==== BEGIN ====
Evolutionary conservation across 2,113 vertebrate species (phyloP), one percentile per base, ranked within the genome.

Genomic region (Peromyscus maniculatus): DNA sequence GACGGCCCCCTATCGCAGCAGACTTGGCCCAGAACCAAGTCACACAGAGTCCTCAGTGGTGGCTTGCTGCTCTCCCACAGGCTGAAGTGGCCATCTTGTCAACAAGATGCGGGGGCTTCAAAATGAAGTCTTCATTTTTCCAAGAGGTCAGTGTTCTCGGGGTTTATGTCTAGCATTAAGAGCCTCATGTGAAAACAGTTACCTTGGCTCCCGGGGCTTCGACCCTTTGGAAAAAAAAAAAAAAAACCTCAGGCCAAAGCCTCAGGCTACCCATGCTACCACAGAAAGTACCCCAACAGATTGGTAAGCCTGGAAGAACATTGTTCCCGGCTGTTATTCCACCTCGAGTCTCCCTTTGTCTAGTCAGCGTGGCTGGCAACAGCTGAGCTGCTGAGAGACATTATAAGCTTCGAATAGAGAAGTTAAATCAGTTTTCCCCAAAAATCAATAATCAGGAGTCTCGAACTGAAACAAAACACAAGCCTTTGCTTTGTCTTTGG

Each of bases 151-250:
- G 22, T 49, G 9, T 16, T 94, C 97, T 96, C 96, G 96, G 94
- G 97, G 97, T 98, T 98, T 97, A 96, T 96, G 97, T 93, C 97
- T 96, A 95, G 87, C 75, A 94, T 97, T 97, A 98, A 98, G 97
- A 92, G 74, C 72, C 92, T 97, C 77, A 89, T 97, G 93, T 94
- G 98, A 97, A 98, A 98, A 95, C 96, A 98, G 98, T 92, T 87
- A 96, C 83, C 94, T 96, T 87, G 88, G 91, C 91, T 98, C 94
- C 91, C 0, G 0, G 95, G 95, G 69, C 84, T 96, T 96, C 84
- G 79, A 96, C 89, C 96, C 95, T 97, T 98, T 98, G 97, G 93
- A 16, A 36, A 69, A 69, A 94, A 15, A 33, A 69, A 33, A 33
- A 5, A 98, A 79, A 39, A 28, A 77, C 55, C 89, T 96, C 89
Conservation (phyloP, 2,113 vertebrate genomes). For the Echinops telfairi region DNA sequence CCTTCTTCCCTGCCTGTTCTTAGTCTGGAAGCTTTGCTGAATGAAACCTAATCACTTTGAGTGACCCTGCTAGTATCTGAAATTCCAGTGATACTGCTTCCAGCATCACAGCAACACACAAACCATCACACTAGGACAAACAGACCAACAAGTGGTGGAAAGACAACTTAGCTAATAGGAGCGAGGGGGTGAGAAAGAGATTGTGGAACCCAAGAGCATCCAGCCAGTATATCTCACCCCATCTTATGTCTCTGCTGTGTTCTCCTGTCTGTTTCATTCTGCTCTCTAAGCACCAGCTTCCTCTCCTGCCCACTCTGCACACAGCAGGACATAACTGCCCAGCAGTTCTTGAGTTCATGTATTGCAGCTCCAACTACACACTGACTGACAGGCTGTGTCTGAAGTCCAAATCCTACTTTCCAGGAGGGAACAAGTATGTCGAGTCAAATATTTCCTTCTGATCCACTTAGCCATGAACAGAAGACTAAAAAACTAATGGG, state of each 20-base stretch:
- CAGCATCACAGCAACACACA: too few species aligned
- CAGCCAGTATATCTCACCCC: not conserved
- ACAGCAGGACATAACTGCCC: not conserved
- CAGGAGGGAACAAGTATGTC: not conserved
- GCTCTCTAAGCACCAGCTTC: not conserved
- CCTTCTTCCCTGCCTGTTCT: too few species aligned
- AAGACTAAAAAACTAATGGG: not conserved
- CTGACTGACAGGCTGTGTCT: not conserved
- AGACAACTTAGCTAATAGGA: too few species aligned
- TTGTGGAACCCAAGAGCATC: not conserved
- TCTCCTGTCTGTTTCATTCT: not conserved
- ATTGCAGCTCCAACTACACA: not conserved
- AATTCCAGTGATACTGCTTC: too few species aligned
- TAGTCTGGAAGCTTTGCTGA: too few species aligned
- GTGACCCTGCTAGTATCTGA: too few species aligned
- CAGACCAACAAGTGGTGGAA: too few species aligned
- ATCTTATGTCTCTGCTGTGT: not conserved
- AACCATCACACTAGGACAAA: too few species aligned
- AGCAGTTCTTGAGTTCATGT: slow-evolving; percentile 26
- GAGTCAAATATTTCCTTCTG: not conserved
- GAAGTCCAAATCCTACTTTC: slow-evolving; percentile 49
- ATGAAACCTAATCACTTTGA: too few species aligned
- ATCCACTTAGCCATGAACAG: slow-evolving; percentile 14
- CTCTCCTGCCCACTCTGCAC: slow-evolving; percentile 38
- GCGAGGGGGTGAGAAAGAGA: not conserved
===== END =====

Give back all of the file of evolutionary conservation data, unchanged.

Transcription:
Evolutionary conservation across 2,113 vertebrate species (phyloP), one percentile per base, ranked within the genome.

Genomic region (Peromyscus maniculatus): DNA sequence GACGGCCCCCTATCGCAGCAGACTTGGCCCAGAACCAAGTCACACAGAGTCCTCAGTGGTGGCTTGCTGCTCTCCCACAGGCTGAAGTGGCCATCTTGTCAACAAGATGCGGGGGCTTCAAAATGAAGTCTTCATTTTTCCAAGAGGTCAGTGTTCTCGGGGTTTATGTCTAGCATTAAGAGCCTCATGTGAAAACAGTTACCTTGGCTCCCGGGGCTTCGACCCTTTGGAAAAAAAAAAAAAAAACCTCAGGCCAAAGCCTCAGGCTACCCATGCTACCACAGAAAGTACCCCAACAGATTGGTAAGCCTGGAAGAACATTGTTCCCGGCTGTTATTCCACCTCGAGTCTCCCTTTGTCTAGTCAGCGTGGCTGGCAACAGCTGAGCTGCTGAGAGACATTATAAGCTTCGAATAGAGAAGTTAAATCAGTTTTCCCCAAAAATCAATAATCAGGAGTCTCGAACTGAAACAAAACACAAGCCTTTGCTTTGTCTTTGG

Each of bases 151-250:
- G 22, T 49, G 9, T 16, T 94, C 97, T 96, C 96, G 96, G 94
- G 97, G 97, T 98, T 98, T 97, A 96, T 96, G 97, T 93, C 97
- T 96, A 95, G 87, C 75, A 94, T 97, T 97, A 98, A 98, G 97
- A 92, G 74, C 72, C 92, T 97, C 77, A 89, T 97, G 93, T 94
- G 98, A 97, A 98, A 98, A 95, C 96, A 98, G 98, T 92, T 87
- A 96, C 83, C 94, T 96, T 87, G 88, G 91, C 91, T 98, C 94
- C 91, C 0, G 0, G 95, G 95, G 69, C 84, T 96, T 96, C 84
- G 79, A 96, C 89, C 96, C 95, T 97, T 98, T 98, G 97, G 93
- A 16, A 36, A 69, A 69, A 94, A 15, A 33, A 69, A 33, A 33
- A 5, A 98, A 79, A 39, A 28, A 77, C 55, C 89, T 96, C 89
Conservation (phyloP, 2,113 vertebrate genomes). For the Echinops telfairi region DNA sequence CCTTCTTCCCTGCCTGTTCTTAGTCTGGAAGCTTTGCTGAATGAAACCTAATCACTTTGAGTGACCCTGCTAGTATCTGAAATTCCAGTGATACTGCTTCCAGCATCACAGCAACACACAAACCATCACACTAGGACAAACAGACCAACAAGTGGTGGAAAGACAACTTAGCTAATAGGAGCGAGGGGGTGAGAAAGAGATTGTGGAACCCAAGAGCATCCAGCCAGTATATCTCACCCCATCTTATGTCTCTGCTGTGTTCTCCTGTCTGTTTCATTCTGCTCTCTAAGCACCAGCTTCCTCTCCTGCCCACTCTGCACACAGCAGGACATAACTGCCCAGCAGTTCTTGAGTTCATGTATTGCAGCTCCAACTACACACTGACTGACAGGCTGTGTCTGAAGTCCAAATCCTACTTTCCAGGAGGGAACAAGTATGTCGAGTCAAATATTTCCTTCTGATCCACTTAGCCATGAACAGAAGACTAAAAAACTAATGGG, state of each 20-base stretch:
- CAGCATCACAGCAACACACA: too few species aligned
- CAGCCAGTATATCTCACCCC: not conserved
- ACAGCAGGACATAACTGCCC: not conserved
- CAGGAGGGAACAAGTATGTC: not conserved
- GCTCTCTAAGCACCAGCTTC: not conserved
- CCTTCTTCCCTGCCTGTTCT: too few species aligned
- AAGACTAAAAAACTAATGGG: not conserved
- CTGACTGACAGGCTGTGTCT: not conserved
- AGACAACTTAGCTAATAGGA: too few species aligned
- TTGTGGAACCCAAGAGCATC: not conserved
- TCTCCTGTCTGTTTCATTCT: not conserved
- ATTGCAGCTCCAACTACACA: not conserved
- AATTCCAGTGATACTGCTTC: too few species aligned
- TAGTCTGGAAGCTTTGCTGA: too few species aligned
- GTGACCCTGCTAGTATCTGA: too few species aligned
- CAGACCAACAAGTGGTGGAA: too few species aligned
- ATCTTATGTCTCTGCTGTGT: not conserved
- AACCATCACACTAGGACAAA: too few species aligned
- AGCAGTTCTTGAGTTCATGT: slow-evolving; percentile 26
- GAGTCAAATATTTCCTTCTG: not conserved
- GAAGTCCAAATCCTACTTTC: slow-evolving; percentile 49
- ATGAAACCTAATCACTTTGA: too few species aligned
- ATCCACTTAGCCATGAACAG: slow-evolving; percentile 14
- CTCTCCTGCCCACTCTGCAC: slow-evolving; percentile 38
- GCGAGGGGGTGAGAAAGAGA: not conserved